Tag Archives: 1500-1549

Gerolamo Cardano

Gerolamo Cardano was InventorDoc and much more

Gerolamo (or Girolamo,[2] or Geronimo) Cardano (Italian: [dʒeˈrɔlamo karˈdano]; French: Jérôme Cardan; Latin: Hieronymus Cardanus; 24 September 1501 – 21 September 1576) was an Italian polymath, whose interests and proficiencies ranged from being a mathematician, physician, biologist, physicist, chemist, astrologer, astronomer, philosopher, writer, and gambler.[3] He was one of the most influential mathematicians of the Renaissance, and was one of the key figures in the foundation of probability and the earliest introducer of the binomial coefficients and the binomial theorem in the western world. He wrote more than 200 works on science. Continue reading Gerolamo Cardano

Nikolaus Kopernikus

Nikolaus Kopernikus is AstronomyDoc, MathDoc and more…

Nicolaus Copernicus (/kˈpɜːrnɪkəs, kə/;[1][2][3] Polish: Mikołaj Kopernik [miˈkɔwaj kɔˈpɛrɲik]; German: Nikolaus Kopernikus; 19 February 1473 – 24 May 1543) was a Renaissance mathematician, physician and astronomer who formulated a model of the universe that placed the Sun rather than the Earth at the center of the universe, likely independently of Aristarchus of Samos, who had formulated such a model some eighteen centuries earlier. Continue reading Nikolaus Kopernikus

Georg Forster

Georg Forster was WriterDoc and PublisherDoc

Georg Forster (ca. 1510 – 12 November 1568) was a German editor, composer and physician.

Forster was born at Amberg, in the Upper Palatinate. While a chorister at Elector Ludwig V’s court in Heidelberg around 1521, he was a colleague of Caspar Othmayr who would also become a composer of renown. Forster received his first instruction in composition from the Kapellmeister Lorenz Lemlin. He died at Nuremberg. Continue reading Georg Forster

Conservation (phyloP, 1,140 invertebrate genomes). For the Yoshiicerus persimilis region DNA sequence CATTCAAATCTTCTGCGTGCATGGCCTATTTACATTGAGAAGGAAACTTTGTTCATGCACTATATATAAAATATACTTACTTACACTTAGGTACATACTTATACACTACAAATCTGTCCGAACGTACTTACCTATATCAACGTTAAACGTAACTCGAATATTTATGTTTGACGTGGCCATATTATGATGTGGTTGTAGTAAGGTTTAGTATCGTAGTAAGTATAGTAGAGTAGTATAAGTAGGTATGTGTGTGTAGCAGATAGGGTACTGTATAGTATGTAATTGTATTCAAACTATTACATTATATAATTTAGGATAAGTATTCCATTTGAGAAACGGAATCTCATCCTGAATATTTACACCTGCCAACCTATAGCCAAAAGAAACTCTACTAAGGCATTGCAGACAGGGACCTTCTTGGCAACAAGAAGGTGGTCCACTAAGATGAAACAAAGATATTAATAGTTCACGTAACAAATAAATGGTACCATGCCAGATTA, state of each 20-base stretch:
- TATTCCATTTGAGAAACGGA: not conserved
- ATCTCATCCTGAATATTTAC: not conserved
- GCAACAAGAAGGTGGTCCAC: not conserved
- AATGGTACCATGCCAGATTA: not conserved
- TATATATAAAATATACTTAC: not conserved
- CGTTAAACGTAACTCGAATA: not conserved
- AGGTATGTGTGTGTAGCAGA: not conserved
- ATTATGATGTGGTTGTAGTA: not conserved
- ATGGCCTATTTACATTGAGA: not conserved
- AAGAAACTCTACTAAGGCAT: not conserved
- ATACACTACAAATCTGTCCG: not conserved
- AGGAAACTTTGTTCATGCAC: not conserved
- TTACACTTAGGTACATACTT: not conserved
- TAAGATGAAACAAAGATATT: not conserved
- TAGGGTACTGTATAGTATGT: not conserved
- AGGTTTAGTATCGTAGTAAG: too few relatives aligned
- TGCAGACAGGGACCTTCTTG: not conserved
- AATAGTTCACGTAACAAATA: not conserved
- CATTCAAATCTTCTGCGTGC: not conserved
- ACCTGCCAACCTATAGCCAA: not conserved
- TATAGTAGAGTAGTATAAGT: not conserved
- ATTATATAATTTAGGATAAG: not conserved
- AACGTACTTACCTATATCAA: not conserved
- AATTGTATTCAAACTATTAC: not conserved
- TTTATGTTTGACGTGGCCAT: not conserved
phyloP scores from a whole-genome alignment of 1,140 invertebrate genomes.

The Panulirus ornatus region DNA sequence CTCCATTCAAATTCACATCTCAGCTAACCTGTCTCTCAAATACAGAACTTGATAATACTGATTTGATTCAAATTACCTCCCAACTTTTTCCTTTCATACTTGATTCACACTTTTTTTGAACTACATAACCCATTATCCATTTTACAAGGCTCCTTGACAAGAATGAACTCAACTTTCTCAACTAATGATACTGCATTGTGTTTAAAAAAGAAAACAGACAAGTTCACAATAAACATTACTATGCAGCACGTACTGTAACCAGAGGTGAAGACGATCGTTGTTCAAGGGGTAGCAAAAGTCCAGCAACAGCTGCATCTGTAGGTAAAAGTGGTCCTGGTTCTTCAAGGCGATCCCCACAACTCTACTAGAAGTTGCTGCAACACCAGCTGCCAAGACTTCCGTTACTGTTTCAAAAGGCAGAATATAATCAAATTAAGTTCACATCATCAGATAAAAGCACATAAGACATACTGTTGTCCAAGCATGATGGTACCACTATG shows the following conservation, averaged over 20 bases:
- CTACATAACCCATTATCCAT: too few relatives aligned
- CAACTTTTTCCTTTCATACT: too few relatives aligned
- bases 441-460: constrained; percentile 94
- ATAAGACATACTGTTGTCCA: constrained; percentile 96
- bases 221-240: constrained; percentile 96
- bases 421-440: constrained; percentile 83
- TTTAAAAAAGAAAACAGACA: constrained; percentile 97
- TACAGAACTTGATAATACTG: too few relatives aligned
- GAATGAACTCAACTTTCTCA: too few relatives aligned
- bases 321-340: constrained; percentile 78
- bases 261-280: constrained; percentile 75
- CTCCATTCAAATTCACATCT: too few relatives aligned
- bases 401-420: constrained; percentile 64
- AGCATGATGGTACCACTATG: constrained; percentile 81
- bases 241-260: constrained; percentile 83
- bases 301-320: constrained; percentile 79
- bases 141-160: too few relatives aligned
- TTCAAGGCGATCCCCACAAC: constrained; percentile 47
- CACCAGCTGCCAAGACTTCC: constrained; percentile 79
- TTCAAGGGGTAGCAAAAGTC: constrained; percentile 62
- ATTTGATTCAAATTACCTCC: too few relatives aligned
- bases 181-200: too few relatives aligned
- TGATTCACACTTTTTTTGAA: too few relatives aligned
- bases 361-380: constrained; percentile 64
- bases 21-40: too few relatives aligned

Paracelsus

Paracelsus was BotanicDoc, AstrologyDoc, OccultDoc (SpiritualDoc)

Paracelsus (/ˌpærəˈsɛlsəs/; born Philippus Aureolus Theophrastus Bombastus von Hohenheim, 11 November or 17 December 1493 – 24 September 1541) was a Swiss German[3] Renaissance physician, botanist, alchemist,astrologer, and general occultist.[4] He founded the discipline of Toxicology.[5] He is also known as a revolutionary for insisting upon using observations of nature, rather than looking to ancient texts, in open and radical defiance of medical practice of his day.[5] He is also credited for giving zinc its name, calling it zincum.[6][7] Modern psychology often also credits him for being the first to note that some diseases are rooted in psychological illness.[8] Continue reading Paracelsus